Frequently Asked Questions
What Is A Living Historian?
A living historian, or sometimes refered to as a re-enactor, is someone who recreates history by portraying the look and actions of a person from a particular time period. In the case of The Continental Line, living historians demonstrate the life and activities of an 18th Century military camp.
With “a strong interest in history” being the leading excuse for joining this hobby, living historians come from all walks of life—teachers, doctors, lawyers, plumbers, web designers, etc. Many folks stay involved because they enjoy educating the public about history. Others enjoy being with friends, demonstrating a particular talent or craft, or simply escaping the complexities of 21st Century life for a weekend.
How To Become A Living Historian?
Your first move should be to find a unit. Go to the Continental Line Unit directory to find some units in your area or contact local historic sites. Find out when the next event is going to occur. Visit the event and get to know the people in the various units. Ask plenty of questions. When you feel comfortable with a particular group of people and think you’ve found the right match, tell them that you are interested in joining their unit.
Should I Get My Uniform/Outfit Together Before Finding A Unit?
At these various events, you may see vendors (called Sutlers) selling clothing and accoutrements. As tempting as it may be to start getting your uniform or outfit together right away, find your regiment before spending any money on equipment or clothing. To maintain some consistency or a particular level of authenticity, many units prefer certain sutlers over others, and some use private tailors (often creating garments less expensively than if you had “bought it off the rack”).
Re-enacting is an expensive hobby to get into if you’re starting from scratch. (Just a uniform coat, cocked hat, and musket can run you $1000—and that’s not counting pants, shoes, socks, a tent, some cooking utensils, etc.) If you find your unit first, you can avoid buying something that’s “not period” (just because someone is selling something at an event doesn’t mean that it’s authentic or appropriate). Also, many unit members have extra clothing and equipment for people to borrow, so you can often participate even if you don’t have your full kit together.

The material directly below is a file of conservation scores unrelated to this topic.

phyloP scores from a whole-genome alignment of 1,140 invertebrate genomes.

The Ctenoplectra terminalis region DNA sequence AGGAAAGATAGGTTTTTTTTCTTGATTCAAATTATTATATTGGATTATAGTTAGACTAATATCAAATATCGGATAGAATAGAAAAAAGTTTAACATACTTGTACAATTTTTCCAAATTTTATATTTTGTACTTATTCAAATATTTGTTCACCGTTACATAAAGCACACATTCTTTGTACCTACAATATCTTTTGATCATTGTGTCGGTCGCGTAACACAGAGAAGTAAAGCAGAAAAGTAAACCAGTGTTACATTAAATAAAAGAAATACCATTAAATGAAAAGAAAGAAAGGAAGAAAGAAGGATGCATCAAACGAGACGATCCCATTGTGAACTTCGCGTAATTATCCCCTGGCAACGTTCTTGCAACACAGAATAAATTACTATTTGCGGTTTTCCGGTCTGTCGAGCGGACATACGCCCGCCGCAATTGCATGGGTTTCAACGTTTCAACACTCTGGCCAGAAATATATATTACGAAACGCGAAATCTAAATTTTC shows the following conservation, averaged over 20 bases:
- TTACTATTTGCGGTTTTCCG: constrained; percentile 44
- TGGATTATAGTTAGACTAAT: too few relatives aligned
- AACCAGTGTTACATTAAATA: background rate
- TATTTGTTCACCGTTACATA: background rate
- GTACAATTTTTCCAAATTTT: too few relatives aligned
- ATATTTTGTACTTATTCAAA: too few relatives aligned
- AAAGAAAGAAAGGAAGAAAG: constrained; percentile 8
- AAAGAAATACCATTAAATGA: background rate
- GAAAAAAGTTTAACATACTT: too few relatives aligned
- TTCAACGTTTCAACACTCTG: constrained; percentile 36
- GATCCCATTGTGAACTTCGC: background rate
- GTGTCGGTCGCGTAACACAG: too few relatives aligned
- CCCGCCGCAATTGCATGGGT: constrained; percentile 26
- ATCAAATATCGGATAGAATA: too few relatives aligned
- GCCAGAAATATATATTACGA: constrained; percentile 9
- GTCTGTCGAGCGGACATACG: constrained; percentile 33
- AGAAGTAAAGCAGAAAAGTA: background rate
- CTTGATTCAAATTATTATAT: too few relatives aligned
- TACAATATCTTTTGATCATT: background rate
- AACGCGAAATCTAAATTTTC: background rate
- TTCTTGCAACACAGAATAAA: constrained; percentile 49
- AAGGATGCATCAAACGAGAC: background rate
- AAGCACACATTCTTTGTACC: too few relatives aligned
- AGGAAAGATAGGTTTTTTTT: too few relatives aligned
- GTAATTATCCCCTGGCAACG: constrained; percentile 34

Where Do I Find Out More About The American Revolution?
Feel free to get an idea about becoming a living historian and the period through the excerpts from The Continental Soldier, the quarterly newsletter of The Continental Line. You should also pick up a copy of Private Yankee Doodle, the diary of Joseph Plumb Martin. This is an inexpensive book available at most Revolutionary War sites.
Additionally, the following books and publications may also give you a better insight into the period:
Books for Starters – by Thaddeus Weaver
The average American views the Revolutionary War as a set of disjointed scenes, too far removed from modern day life to be anything more than quaint vignettes: Betsy Ross makes a flag, Paul Revere rides a horse, George Washington crosses a river in a boat. As a new reenactor, it can be difficult at first to get beyond those initial images and try to understand the nature and scope of the War for Independence. However, there is a rich developing literature on the Revolutionary War with an increasing focus on what life was like for ordinary citizens. Although some of the books below are scholarly or specialized, they are an excellent start to a well-rounded library.
One of the best short and simple books on soldier life during the War for Independence is Philip Katcher’s Rebels & Loyalists: The Revolutionary Soldier In Philadelphia (Philadelphia, PA: Atwater Kent Museum, 1976), which was written during the Bicentennial with the specific goal of discussing the everyday experience of soldiers in and from Philadelphia. The paperback can be read in an afternoon and is illustrated with photographs of period arms and equipment. A basic book on the clothing, equipment, and branches of the Continental Army is Harold L. Peterson, The Book Of The Continental Soldier (Harrisburg, PA: Stackpole Company, 1968), a standard work.